Viganò frequented conservative church conferences and antiabortion events before the release of his testimony; now, he is a noshow. He keeps in touch with people only on his own terms, calling them from a Skype account that does not resemble his name.
Many in the Catholic world think that Viganò — long known for his hot temper and inner Vatican rivalries — is neither credible nor interested in stopping sexual abuse. They note that documents show he tried to quash an investigation of a Minnesota archbishop accused of misconduct, an accusation Viganò denies. They also say that his testimony last summer was a barely veiled attack against gays in the upper ranks, and that his real goal was to weaken Francis rather than to help the church.
“There is an element of Machiavellian exploitation” with Viganò, said Austen Ivereigh, a papal biographer.
Even before his public criticism of Francis, Viganò was a figure of controversy. As ambassador to Washington, he took heat for arranging a meeting between Francis and Kim Davis, a county clerk who refused to issue marriage licenses to same-sex couples in Kentucky. He was recalled from the post in 2016, amid allegations that he had become entangled in the conservative marriage fight in the United States.
Viganò was among the senior clerics to have received money from Michael J. Bransfield, a West Virginia bishop accused in a mass corruption scandal revealed this month by The Post. Viganò said aides told him it would be an affront to decline the money, so he donated it to charity.
Viganò, in his responses to The Post, made it clear that he is watching even smaller moments inside the Vatican. He cited an exchange from a Vatican news conference in February in which a journalist asked Archbishop Charles Scicluna, who has handled church sex abuse cases, about a case in Argentina. Scicluna began to answer, and the Vatican spokesman cut in, saying the news conference — held during a landmark abuse summit — was not a time to “focus on individual cases.” Results of an investigation of the case would later be released, the spokesman assured.
“One may be forgiven for wondering whether the results of an honest and thorough investigation really will be released, and in a timely fashion,” Viganò wrote. “There is a certain irony here: This exchange happened while [the summit organizers] were discussing what they themselves called transparency.”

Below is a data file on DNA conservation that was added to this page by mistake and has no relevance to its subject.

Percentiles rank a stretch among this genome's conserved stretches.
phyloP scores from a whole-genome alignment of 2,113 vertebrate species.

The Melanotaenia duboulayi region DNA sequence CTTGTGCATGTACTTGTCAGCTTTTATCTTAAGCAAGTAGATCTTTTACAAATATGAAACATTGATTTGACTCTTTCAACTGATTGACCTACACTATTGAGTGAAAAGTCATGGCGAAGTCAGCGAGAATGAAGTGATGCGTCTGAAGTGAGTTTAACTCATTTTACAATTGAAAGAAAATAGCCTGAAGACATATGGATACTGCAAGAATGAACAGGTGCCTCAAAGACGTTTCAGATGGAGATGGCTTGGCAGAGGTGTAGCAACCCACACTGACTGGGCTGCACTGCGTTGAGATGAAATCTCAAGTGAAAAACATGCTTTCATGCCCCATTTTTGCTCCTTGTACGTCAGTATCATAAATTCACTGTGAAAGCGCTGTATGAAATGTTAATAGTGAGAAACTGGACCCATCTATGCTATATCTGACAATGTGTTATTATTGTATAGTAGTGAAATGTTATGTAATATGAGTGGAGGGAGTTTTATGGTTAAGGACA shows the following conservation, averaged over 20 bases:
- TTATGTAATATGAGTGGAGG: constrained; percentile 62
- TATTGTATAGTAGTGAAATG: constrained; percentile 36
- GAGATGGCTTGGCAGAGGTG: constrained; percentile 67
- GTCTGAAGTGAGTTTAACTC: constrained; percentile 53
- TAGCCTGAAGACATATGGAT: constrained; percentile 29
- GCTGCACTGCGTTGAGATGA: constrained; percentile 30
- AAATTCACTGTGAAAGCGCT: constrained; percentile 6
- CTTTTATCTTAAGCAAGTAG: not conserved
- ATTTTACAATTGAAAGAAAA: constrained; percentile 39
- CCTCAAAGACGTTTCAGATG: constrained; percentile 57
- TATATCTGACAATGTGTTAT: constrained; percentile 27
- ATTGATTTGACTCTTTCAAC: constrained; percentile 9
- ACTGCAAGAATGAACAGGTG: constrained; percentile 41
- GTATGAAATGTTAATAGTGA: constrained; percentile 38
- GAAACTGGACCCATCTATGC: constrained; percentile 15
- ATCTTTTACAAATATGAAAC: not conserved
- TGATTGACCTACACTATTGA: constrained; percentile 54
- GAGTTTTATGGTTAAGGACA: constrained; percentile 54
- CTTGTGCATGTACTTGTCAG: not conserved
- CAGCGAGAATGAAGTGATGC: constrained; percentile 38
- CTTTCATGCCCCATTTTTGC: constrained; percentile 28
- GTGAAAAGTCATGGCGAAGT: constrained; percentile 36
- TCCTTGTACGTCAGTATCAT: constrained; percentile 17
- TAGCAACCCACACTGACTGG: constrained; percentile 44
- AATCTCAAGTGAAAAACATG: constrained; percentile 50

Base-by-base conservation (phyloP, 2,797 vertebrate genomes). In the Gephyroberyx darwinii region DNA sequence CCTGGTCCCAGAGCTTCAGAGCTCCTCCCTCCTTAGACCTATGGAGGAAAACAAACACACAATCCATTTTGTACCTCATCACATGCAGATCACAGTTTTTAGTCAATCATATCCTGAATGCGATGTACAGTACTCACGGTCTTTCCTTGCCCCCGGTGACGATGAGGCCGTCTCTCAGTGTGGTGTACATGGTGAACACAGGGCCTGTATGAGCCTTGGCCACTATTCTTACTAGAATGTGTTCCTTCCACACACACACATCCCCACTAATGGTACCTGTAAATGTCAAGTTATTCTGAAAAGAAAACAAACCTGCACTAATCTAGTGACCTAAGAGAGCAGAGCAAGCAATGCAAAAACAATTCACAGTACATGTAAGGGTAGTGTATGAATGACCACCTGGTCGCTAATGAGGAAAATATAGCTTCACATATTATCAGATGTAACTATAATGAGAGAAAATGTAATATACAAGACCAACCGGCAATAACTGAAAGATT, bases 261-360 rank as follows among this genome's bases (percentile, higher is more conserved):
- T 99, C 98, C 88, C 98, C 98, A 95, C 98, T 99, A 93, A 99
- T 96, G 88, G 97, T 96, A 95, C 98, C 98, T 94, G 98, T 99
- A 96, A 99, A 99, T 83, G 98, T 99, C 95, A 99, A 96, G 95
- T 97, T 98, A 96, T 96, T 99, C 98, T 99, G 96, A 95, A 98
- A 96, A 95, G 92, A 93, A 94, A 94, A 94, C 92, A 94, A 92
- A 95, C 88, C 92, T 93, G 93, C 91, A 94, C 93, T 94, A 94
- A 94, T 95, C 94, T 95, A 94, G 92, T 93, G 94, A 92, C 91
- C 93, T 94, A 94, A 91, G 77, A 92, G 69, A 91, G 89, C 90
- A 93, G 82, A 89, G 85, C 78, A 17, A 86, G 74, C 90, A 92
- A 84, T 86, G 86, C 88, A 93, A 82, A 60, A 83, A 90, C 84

As far as the McCarrick case, the Vatican pledged in October to conduct a “thorough” study of its archives and reveal what it finds out about who knew what. The church has since said only that an investigation is ongoing.
“The results of an honest investigation would be disastrous for the current papacy,” Viganò wrote to The Post. He also acknowledged that such an inquiry may harm the reputations of more traditionalist pontiffs, Benedict and John Paul II, who presided over McCarrick’s rise.
“But that is not a good reason for not seeking the truth,” Viganò said. “Benedict XVI and John Paul II are human beings, and may well have made mistakes. If they did, we want to know about them. Why should they remain hidden? We can all learn from our mistakes.”
Viganò did not respond directly to a question about whether he has documents to back up his claims.
“The time has not yet come for me to release anything,” Viganò said, instead calling on the pope and other Vatican officials to release documentation, “assuming they have not yet destroyed it.”
Viganò also spoke in detail about one of his most contentious beliefs: that the sexual abuse crisis would be “far less severe” if the “problem of homosexuality in the priesthood were honestly acknowledged and properly addressed.”
The question of whether homosexuality has anything to do with abuse has divided the Vatican hierarchy. Studies show that there is no correlation between sexual orientation and the likelihood to commit abuse. Francis has emphasized not homosexuality, but the vast power chasm that priests take advantage of when abusing younger victims. But people such as Viganò raise the point that 80 percent of clerical abuse victims are male, and that the majority of those are 14 and older.
“Given the overwhelming evidence, it is mind-boggling that the word ‘homosexuality’ has not appeared once, in any of the recent official documents of the Holy See” on events dealing with abuse and youth, Viganò wrote.
He said a “gay mafia” among bishops, intent on protecting themselves, was “sabotaging all efforts at reform.”
Viganò referenced only two regrets about his letter last summer. He said that he wished he had spoken out sooner. He also said that he would have softened the call for Francis to resign.
Viganò now leaves open the possibility that Francis could repent, and says the pope should step down “if he refuses to admit his mistakes and ask for forgiveness.”